One of the limitations of creating a portable Wii has always been ergonomics. Creating an organic design that feels good in the hands is an extremely non-trivial task. Wouldn’t it be great if it were possible to capture the feeling of a GameCube controller in a portable Wii? Enter the Ashida.
This design was brilliantly engineered from Wesk on BitBuilt. “How does it look so close to an original GameCube controller?”, you might ask. Wesk used a 3D Scanner, which uses reflected light to reconstruct a 3D model of a real-world object. Unfortunately, with such a complex shape, the results aren’t perfect. Areas of the controller where it’s difficult for light to reflect, such as small pockets, will have deformities in the model. Wesk invested a lot of time remeshing and repairing the model to deal with this. After all was said and done, he cut the model in half and added the design for a portable Wii in between the two halves of the shells; a true game-changer for Wii portable design of the future. Check out his worklog here.
After his initial success, he graciously open-sourced the case design and collaborated with 4LayerTech to create a kit so that anyone can build their own Ashida. After seeing this, I knew I had to build one for myself. It is truly a no-compromises Wii portable.
I purchased the needed PCBs from 4LayerTech including the RVL-PMS-2 (power management), U-AMP (audio), GC+ (controller), as well as the Ashida carrier board kit and the associated components for it. I also purchased a brand new Nintendo GameCube controller to harvest the joysticks, buttons, and other parts from. The build uses two 21700 cells for a total of a 10Ah capacity. In total, the parts costed me around $250.
A popular option for printing cases these days is having them professionally printed by services such as JLCPCB or PCBWay. These services can provide extremely high quality prints at extremely low prices. Despite this, I wanted to try printing the case myself. I stumbled across Fusion Filament’s Electron Indigo filament and thought it would be cool to print in this filament to try to get somewhat close to Nintendo’s signature indigo color without having to paint the case. My Prusa MK3S could just barely, and I mean barely, fit the Ashida print on its print bed. The print was oriented at around 45 degrees to reduce layer lines on the front of the case. Each half of the case took around 30 hours to print and used a total of around half a kilogram of filament.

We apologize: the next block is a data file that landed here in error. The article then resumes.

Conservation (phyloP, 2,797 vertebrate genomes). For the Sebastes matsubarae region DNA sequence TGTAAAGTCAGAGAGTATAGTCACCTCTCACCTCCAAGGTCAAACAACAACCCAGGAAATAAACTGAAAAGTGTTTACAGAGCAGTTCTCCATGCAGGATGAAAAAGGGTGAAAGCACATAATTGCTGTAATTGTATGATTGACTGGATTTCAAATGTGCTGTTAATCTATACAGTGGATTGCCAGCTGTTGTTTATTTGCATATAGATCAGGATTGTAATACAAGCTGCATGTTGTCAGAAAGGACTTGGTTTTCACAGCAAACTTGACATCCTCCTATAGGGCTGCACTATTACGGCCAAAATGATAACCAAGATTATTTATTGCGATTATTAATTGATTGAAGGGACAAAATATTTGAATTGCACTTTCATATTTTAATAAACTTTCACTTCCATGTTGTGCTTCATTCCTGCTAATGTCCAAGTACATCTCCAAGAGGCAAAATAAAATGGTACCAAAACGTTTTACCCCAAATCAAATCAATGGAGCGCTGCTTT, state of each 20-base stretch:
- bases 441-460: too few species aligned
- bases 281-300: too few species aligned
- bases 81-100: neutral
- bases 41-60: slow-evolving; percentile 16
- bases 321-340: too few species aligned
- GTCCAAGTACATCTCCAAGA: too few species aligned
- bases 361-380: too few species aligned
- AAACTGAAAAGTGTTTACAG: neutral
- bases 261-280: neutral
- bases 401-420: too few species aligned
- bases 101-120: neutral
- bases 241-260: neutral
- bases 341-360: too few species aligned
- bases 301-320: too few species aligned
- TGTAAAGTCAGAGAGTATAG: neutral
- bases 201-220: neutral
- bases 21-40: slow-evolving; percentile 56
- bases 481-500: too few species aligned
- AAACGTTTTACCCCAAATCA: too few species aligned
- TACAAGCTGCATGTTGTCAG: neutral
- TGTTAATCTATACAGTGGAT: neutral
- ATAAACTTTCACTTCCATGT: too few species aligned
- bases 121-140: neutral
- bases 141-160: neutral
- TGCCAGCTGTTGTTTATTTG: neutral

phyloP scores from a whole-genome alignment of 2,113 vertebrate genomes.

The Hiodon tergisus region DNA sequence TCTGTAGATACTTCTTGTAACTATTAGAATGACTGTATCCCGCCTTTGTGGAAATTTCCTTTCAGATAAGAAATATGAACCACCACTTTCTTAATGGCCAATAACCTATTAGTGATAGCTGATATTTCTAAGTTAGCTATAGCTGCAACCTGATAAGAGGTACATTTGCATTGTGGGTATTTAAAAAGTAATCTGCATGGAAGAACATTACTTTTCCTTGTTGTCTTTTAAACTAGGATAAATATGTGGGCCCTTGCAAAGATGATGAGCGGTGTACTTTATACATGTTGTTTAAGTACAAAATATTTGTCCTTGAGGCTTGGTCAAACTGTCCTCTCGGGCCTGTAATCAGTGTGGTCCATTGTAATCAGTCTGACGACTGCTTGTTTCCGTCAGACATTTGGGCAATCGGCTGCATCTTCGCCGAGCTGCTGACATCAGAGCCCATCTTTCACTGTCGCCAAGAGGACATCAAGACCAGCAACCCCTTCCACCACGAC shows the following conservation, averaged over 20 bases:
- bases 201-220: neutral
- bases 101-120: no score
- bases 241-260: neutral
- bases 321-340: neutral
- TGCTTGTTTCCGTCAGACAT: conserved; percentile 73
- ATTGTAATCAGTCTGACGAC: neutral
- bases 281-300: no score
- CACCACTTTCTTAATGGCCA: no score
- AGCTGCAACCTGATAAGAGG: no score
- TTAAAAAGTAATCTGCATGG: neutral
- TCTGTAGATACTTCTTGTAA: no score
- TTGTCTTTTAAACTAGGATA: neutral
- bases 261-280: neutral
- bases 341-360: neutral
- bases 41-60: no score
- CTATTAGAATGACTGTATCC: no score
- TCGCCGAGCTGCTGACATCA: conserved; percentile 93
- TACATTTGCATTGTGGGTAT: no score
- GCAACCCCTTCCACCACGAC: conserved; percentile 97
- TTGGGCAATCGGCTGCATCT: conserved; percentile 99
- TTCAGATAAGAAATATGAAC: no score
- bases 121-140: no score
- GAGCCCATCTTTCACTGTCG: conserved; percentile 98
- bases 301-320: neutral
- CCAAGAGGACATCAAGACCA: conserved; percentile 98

As you can see, there is a lot of support material. I spent at least two days post-processing the case. This involved removal of support material, and sanding the case so that it felt smooth in the hands. I used a sanding disc attachment for my dremel to make the process a bit easier early on, then eventually manually wet sanded at higher grits up to 2000 grit. In hindsight, it probably would have been fine not sanding it at all, but it did help the hand grips feel a lot smoother. I ran into a lot of problems with tolerances around the Z buttons. I ended up spending a lot of time sanding those areas, and as well, needed to trim the physical button down to get it to fit right. I also had to remove the OEM bracket from the shoulder buttons or they would get stuck, due to tolerances. Note to self: make sure everything fits perfectly before putting in all the electronics! If I were to do it again, I would probably just order a resin printed shell from one of the aforementioned services.
At this point in my portablizing career, I have trimmed many a Wii. Wiring everything up was just going through the motions again. 4LayerTech’s product page for the Ashida PCBs had some pretty nice wiring diagrams of how to connect everything together. A nice thing about the Ashida design is that it uses battery terminals that friction fit into the case instead of requiring soldering directly to the cells. This also makes it easy to swap out cells, or just remove them if you need to cut power to the system to repair something. It also has a channel underneath the heatsink to route wires through, which was really handy for organizing the wiring and getting it to the top half of the case. I invested a lot of time to make the wiring for this build neat. All of the custom PCBs were a great assist to this as well.
The electronics themselves have some interesting features too. A USB-C port can be used to charge the system using USB Power Delivery. That same port can be used to load games onto the internal flash drive when the system is powered off. There is an RGB LED battery life indicator, and PWM fan control based on the system temperature. Firmware for the electronics can be updated via the custom homebrew loader RVLoader. A potentiometer is used to adjust the system volume (which I prefer over push buttons), and headphones are supported as well. The audio itself is high quality digital audio using the Wii’s I2S interface. The display uses the Wii’s native VGA support (which is normally disabled in software, but can be enabled via RVLoader plus some extra wiring to the HSYNC and VSYNC pins that are not connected on the Wii PCB), which looks fantastic on the IPS 5” screen. The colors are vibrant and the viewing angles are great. The batteries last for a solid 6 or so hours of gameplay.
This build is by far my personal favorite. I’ve been playing through Sonic Adventure 2: Battle, Luigi’s Mansion, and Paper Mario: The Thousand Year Door on this portable. I’m extremely proud of how far the console portablizing community has come. Every time it seems like we’re in the endgame, something new blows everyone away. This will likely be the last portable console I build for awhile. My future plans are to contribute elsewhere in the retro-gaming community.
See the full worklog here.